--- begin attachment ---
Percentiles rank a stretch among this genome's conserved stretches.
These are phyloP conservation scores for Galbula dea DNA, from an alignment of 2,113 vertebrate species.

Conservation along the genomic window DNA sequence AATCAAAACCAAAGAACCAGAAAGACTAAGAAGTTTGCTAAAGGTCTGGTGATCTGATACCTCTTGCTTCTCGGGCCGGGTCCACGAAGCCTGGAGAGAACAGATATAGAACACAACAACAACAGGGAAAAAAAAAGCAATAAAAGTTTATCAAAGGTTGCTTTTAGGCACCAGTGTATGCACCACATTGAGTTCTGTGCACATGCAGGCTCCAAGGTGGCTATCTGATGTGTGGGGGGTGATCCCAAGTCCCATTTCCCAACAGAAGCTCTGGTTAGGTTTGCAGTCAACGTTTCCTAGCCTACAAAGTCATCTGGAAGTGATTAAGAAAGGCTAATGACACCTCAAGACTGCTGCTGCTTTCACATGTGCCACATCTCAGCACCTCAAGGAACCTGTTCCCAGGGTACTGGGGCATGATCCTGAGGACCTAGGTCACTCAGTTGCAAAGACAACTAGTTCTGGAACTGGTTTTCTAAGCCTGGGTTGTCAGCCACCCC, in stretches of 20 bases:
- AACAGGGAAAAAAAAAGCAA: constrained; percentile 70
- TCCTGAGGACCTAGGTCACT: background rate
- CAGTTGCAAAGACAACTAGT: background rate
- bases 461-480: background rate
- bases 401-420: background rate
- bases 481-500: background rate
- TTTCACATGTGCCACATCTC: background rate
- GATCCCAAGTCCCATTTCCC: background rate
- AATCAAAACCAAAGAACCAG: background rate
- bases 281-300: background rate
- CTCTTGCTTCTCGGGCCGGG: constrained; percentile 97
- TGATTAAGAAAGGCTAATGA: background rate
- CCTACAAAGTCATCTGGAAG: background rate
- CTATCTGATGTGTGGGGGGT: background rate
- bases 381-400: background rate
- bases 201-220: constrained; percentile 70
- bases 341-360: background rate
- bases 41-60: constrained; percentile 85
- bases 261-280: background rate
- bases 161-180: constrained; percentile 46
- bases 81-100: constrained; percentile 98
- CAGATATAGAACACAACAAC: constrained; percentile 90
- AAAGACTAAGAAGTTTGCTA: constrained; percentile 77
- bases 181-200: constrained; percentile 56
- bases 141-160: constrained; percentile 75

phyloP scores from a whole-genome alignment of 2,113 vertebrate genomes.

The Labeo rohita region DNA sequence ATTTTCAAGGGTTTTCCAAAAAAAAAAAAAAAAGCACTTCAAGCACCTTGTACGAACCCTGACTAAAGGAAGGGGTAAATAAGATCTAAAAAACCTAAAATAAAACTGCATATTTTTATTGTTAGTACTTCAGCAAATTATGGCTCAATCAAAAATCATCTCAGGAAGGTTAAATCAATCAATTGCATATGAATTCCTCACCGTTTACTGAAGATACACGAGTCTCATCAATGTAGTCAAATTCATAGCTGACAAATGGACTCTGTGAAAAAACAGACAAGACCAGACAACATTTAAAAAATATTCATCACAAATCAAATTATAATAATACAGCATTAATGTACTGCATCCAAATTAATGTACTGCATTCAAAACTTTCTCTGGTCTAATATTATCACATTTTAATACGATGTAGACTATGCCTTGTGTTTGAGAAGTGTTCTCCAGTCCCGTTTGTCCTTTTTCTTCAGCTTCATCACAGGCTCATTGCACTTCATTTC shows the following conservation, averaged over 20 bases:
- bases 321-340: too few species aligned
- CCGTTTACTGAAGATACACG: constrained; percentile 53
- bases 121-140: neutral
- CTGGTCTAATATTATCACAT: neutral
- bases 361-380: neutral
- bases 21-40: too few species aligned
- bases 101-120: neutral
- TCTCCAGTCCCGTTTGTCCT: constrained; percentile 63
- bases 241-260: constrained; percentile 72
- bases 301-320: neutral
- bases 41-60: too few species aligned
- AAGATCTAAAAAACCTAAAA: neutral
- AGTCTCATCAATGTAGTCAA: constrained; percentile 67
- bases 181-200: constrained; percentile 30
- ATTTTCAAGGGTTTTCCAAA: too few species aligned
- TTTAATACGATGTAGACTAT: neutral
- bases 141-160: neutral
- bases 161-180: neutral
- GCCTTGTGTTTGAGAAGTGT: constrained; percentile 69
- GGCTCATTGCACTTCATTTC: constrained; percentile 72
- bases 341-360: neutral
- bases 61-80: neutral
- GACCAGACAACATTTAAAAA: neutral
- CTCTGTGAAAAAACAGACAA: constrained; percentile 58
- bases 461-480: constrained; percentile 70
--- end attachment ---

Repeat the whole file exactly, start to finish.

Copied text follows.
Percentiles rank a stretch among this genome's conserved stretches.
These are phyloP conservation scores for Galbula dea DNA, from an alignment of 2,113 vertebrate species.

Conservation along the genomic window DNA sequence AATCAAAACCAAAGAACCAGAAAGACTAAGAAGTTTGCTAAAGGTCTGGTGATCTGATACCTCTTGCTTCTCGGGCCGGGTCCACGAAGCCTGGAGAGAACAGATATAGAACACAACAACAACAGGGAAAAAAAAAGCAATAAAAGTTTATCAAAGGTTGCTTTTAGGCACCAGTGTATGCACCACATTGAGTTCTGTGCACATGCAGGCTCCAAGGTGGCTATCTGATGTGTGGGGGGTGATCCCAAGTCCCATTTCCCAACAGAAGCTCTGGTTAGGTTTGCAGTCAACGTTTCCTAGCCTACAAAGTCATCTGGAAGTGATTAAGAAAGGCTAATGACACCTCAAGACTGCTGCTGCTTTCACATGTGCCACATCTCAGCACCTCAAGGAACCTGTTCCCAGGGTACTGGGGCATGATCCTGAGGACCTAGGTCACTCAGTTGCAAAGACAACTAGTTCTGGAACTGGTTTTCTAAGCCTGGGTTGTCAGCCACCCC, in stretches of 20 bases:
- AACAGGGAAAAAAAAAGCAA: constrained; percentile 70
- TCCTGAGGACCTAGGTCACT: background rate
- CAGTTGCAAAGACAACTAGT: background rate
- bases 461-480: background rate
- bases 401-420: background rate
- bases 481-500: background rate
- TTTCACATGTGCCACATCTC: background rate
- GATCCCAAGTCCCATTTCCC: background rate
- AATCAAAACCAAAGAACCAG: background rate
- bases 281-300: background rate
- CTCTTGCTTCTCGGGCCGGG: constrained; percentile 97
- TGATTAAGAAAGGCTAATGA: background rate
- CCTACAAAGTCATCTGGAAG: background rate
- CTATCTGATGTGTGGGGGGT: background rate
- bases 381-400: background rate
- bases 201-220: constrained; percentile 70
- bases 341-360: background rate
- bases 41-60: constrained; percentile 85
- bases 261-280: background rate
- bases 161-180: constrained; percentile 46
- bases 81-100: constrained; percentile 98
- CAGATATAGAACACAACAAC: constrained; percentile 90
- AAAGACTAAGAAGTTTGCTA: constrained; percentile 77
- bases 181-200: constrained; percentile 56
- bases 141-160: constrained; percentile 75

phyloP scores from a whole-genome alignment of 2,113 vertebrate genomes.

The Labeo rohita region DNA sequence ATTTTCAAGGGTTTTCCAAAAAAAAAAAAAAAAGCACTTCAAGCACCTTGTACGAACCCTGACTAAAGGAAGGGGTAAATAAGATCTAAAAAACCTAAAATAAAACTGCATATTTTTATTGTTAGTACTTCAGCAAATTATGGCTCAATCAAAAATCATCTCAGGAAGGTTAAATCAATCAATTGCATATGAATTCCTCACCGTTTACTGAAGATACACGAGTCTCATCAATGTAGTCAAATTCATAGCTGACAAATGGACTCTGTGAAAAAACAGACAAGACCAGACAACATTTAAAAAATATTCATCACAAATCAAATTATAATAATACAGCATTAATGTACTGCATCCAAATTAATGTACTGCATTCAAAACTTTCTCTGGTCTAATATTATCACATTTTAATACGATGTAGACTATGCCTTGTGTTTGAGAAGTGTTCTCCAGTCCCGTTTGTCCTTTTTCTTCAGCTTCATCACAGGCTCATTGCACTTCATTTC shows the following conservation, averaged over 20 bases:
- bases 321-340: too few species aligned
- CCGTTTACTGAAGATACACG: constrained; percentile 53
- bases 121-140: neutral
- CTGGTCTAATATTATCACAT: neutral
- bases 361-380: neutral
- bases 21-40: too few species aligned
- bases 101-120: neutral
- TCTCCAGTCCCGTTTGTCCT: constrained; percentile 63
- bases 241-260: constrained; percentile 72
- bases 301-320: neutral
- bases 41-60: too few species aligned
- AAGATCTAAAAAACCTAAAA: neutral
- AGTCTCATCAATGTAGTCAA: constrained; percentile 67
- bases 181-200: constrained; percentile 30
- ATTTTCAAGGGTTTTCCAAA: too few species aligned
- TTTAATACGATGTAGACTAT: neutral
- bases 141-160: neutral
- bases 161-180: neutral
- GCCTTGTGTTTGAGAAGTGT: constrained; percentile 69
- GGCTCATTGCACTTCATTTC: constrained; percentile 72
- bases 341-360: neutral
- bases 61-80: neutral
- GACCAGACAACATTTAAAAA: neutral
- CTCTGTGAAAAAACAGACAA: constrained; percentile 58
- bases 461-480: constrained; percentile 70